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5 percussion instruments you've heard in songs but can't name

5 percussion instruments you've heard in songs but can't name

Published on 29.10.21 at 12.00 by Leo Neville.

Drums are great, aren’t they? No track feels the same without drums, and many people report that they spend most of their time at performances watching the drummer. Often this is because the drummer is the most visually animated performer in a band which makes them much more fun to watch, especially in a big arena. Drums belong to the percussion family of instruments, but this set of instruments goes much further than just the standard drum kit. Here are 5 instruments that you will probably recognise, but may not be able to name.

Conga drums

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The conga drum, also known as the tumbadora, is a Cuban drum that has a tall long body and narrow skin on the head. It is commonly found in Latin style percussion sections and Samba bands. This drum has a unique sound that is similar to a low pitched bongo drum and is often played in sets of 2 or 3 on a rack. This instrument can famously be heard on the original studio recording of the Jackson 5’s ‘I Want You Back’. It can first be heard in the introduction of the track at 0:11, but it runs fairly continuously throughout the track. Experimenting with conga samples and loops can be a great way to add percussion weight and depth to a track.

Castanets

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Castanets are a pair of concave shell shapes tied together on one end by a piece of string. They are based on an instrument called a crotalum, which was popular during Ancient Roman times. The instrument is played by hitting the untied end with a hand so that the 2 shell shapes strike each other. This produces a crisp and short mid to high-frequency percussion sound which can be played quickly to create rolls and percussive flare effects. Often, castanet players will have one set of castanets in each hand or will have 2 sets of castanets secured onto a board so that they don’t have to be held. Madonnas ‘Deeper And Deeper’ features castanets in the flamenco style bridge that occurs at 3:30 in the track. This is true to the original Spanish style of castanet playing.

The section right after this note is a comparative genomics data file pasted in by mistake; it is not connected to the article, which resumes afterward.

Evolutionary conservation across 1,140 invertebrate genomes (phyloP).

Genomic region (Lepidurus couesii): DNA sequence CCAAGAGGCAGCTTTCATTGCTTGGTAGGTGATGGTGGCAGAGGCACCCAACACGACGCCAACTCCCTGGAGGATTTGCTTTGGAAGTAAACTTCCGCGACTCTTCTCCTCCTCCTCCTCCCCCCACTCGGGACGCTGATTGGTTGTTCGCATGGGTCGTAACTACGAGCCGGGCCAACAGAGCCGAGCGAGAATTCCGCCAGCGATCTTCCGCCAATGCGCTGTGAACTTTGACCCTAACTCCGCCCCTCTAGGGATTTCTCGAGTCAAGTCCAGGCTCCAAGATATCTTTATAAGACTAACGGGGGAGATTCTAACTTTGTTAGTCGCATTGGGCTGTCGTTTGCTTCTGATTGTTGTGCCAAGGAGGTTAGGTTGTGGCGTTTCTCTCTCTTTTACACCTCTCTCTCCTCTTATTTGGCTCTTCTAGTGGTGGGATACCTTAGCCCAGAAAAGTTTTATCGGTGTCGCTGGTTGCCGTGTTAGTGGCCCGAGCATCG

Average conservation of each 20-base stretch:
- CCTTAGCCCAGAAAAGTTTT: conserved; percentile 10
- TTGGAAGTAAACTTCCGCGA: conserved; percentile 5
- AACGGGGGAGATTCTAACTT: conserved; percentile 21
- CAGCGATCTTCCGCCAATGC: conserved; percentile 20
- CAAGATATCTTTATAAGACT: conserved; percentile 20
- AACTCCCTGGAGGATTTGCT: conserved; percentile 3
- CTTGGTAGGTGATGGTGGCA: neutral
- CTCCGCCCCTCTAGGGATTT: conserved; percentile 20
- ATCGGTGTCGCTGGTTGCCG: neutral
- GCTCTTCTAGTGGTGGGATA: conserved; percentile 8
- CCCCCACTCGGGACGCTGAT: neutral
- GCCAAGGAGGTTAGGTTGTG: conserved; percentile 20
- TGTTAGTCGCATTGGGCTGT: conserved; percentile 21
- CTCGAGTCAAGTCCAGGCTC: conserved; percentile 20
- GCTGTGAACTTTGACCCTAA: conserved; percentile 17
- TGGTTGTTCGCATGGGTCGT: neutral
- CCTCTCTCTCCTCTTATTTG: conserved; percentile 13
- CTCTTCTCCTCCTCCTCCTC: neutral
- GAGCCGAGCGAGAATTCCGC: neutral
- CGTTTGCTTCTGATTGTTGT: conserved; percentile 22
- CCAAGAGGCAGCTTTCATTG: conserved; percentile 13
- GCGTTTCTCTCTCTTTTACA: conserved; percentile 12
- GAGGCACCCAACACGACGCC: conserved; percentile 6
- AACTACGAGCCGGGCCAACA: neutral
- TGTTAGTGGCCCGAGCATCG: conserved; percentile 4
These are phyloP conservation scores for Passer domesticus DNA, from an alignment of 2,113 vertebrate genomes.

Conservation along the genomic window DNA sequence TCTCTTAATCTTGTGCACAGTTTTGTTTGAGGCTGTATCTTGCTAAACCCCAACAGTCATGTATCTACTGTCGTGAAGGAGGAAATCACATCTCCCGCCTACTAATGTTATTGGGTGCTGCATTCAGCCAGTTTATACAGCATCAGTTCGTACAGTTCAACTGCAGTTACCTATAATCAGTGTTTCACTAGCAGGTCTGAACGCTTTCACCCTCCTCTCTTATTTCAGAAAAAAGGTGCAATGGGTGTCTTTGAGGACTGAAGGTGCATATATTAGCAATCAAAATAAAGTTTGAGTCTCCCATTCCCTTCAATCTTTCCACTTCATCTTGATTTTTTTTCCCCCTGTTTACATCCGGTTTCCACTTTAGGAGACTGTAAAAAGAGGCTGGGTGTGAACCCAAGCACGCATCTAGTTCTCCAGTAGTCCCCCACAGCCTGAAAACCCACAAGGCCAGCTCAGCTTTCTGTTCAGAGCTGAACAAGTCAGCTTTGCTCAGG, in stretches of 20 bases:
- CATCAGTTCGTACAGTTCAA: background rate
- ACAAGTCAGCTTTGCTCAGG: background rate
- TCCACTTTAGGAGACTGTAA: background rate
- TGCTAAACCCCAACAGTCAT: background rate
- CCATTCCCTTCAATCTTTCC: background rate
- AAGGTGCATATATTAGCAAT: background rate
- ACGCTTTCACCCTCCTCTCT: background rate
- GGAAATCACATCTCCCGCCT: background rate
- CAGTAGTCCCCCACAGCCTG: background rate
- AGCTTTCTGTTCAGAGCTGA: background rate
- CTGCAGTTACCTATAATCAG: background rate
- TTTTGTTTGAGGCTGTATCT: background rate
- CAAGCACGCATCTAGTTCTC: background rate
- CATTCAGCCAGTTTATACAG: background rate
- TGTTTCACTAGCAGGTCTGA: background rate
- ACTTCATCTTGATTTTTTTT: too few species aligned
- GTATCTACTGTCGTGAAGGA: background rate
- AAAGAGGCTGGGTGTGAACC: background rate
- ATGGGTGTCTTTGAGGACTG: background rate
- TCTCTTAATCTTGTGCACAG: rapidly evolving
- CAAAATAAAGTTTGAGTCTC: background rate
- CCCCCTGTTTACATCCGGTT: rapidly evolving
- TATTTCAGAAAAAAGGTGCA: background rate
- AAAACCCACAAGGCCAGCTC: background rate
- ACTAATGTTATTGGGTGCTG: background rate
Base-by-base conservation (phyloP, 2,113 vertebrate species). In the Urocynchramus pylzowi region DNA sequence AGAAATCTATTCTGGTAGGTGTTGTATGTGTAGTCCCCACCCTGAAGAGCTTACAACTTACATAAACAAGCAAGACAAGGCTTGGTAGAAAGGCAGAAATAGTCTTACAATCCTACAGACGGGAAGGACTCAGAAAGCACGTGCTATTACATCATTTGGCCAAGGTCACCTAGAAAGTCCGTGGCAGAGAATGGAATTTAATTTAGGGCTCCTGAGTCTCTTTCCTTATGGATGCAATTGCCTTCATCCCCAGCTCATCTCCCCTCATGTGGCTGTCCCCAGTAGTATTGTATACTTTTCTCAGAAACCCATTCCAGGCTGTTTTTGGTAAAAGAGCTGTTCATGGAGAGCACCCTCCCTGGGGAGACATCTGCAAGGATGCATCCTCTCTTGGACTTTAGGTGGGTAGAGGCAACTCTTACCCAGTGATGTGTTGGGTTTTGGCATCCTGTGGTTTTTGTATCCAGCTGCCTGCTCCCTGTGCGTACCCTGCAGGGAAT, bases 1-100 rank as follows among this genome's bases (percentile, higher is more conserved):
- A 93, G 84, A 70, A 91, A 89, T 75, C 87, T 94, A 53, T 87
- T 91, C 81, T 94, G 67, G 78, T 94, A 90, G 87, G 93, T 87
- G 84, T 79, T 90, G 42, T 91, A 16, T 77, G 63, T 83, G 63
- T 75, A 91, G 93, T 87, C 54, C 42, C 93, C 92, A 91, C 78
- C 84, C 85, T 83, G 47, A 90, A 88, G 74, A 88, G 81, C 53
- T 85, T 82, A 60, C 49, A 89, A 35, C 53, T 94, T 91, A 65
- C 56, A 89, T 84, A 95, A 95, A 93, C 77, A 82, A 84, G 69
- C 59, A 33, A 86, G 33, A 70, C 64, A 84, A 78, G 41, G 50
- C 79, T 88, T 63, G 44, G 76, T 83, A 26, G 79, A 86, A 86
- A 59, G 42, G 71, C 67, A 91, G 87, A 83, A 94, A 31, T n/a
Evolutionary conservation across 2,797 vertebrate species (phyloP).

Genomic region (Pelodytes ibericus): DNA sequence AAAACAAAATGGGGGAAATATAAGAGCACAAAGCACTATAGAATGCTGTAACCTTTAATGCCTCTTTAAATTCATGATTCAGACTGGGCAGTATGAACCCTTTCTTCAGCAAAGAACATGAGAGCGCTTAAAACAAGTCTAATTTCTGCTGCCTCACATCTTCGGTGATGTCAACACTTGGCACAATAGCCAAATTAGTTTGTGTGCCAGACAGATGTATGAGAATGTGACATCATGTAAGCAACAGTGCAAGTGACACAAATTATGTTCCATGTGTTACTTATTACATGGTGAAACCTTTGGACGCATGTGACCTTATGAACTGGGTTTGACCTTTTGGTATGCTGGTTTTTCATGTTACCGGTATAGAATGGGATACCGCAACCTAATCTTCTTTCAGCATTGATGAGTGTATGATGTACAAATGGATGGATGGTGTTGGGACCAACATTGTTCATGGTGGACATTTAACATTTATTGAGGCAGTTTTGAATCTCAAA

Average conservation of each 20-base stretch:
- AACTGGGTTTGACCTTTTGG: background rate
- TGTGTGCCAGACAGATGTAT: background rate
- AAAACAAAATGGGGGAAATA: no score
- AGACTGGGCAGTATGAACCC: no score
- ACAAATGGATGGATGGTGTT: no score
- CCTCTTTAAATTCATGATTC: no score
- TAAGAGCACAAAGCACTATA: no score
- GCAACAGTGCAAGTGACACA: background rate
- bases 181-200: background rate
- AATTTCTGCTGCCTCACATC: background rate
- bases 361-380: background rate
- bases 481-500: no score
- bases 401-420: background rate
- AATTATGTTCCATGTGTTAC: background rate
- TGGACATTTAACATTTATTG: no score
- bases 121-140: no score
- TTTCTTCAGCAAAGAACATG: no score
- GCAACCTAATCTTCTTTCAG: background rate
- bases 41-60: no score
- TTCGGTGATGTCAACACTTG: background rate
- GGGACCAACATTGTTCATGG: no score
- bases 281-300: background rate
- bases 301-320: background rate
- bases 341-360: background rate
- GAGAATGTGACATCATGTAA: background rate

Steel pans

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Steel pans are tuned percussion instruments that originate from Trinidad & Tobago. They are created from large steel pans or drums, hence the name, and have a very upbeat bright sound that can often be heard in Caribbean music. These instruments are usually struck by 2 beaters so that dads can be created from the sounds. To hear steel pans in action check out ‘All Under One Roof Raving’ by Jamie XX, where steel pan hits are used heavily throughout to create some tonal interest in a tonally sparse track.

Vibraslap

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The vibraslap is an instrument created by the company Latin Percussion and was originally designed to approximate the sound of a jawbone. The jawbone refers to when musicians historically have used an animal's skull with teeth still attached as a percussion instrument, as the teeth create a desirable rattle after the sound. The vibraslap creates this rattle well, and different hand positions allow the player to create rattles of varying lengths after the initial strike of the sound. The vibraslap can famously be heard in the Intro of Jimi Hendrix’s ‘All Along The Watchtower’, being played by Brian Jones, guitarist of the Rolling Stones.

Marimba

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The marimba is a large wooden tuned percussion instrument that is struck with mallets to create a sound. The instrument has a keyboard style layout to the notes. This instrument creates a similar kind of sound to a xylophone, which is more recognisable, but the timbre is wooden rather than metallic. A marimba can be heard in the Intro of ‘The Nurse’ by The White Stripes, where it is used to play sweeping arpeggios & diads.

When it comes to percussion, the possibilities are endless. There are so many different percussion instruments out there that falling into the trap of just using primary drum kit sounds is missing an opportunity to give yourself a unique edge over other artists out there. Our course with the master of sampling percussion, Melé, has a course all about Party-fuelled percussion. Check it out and start perc'ing up your productions.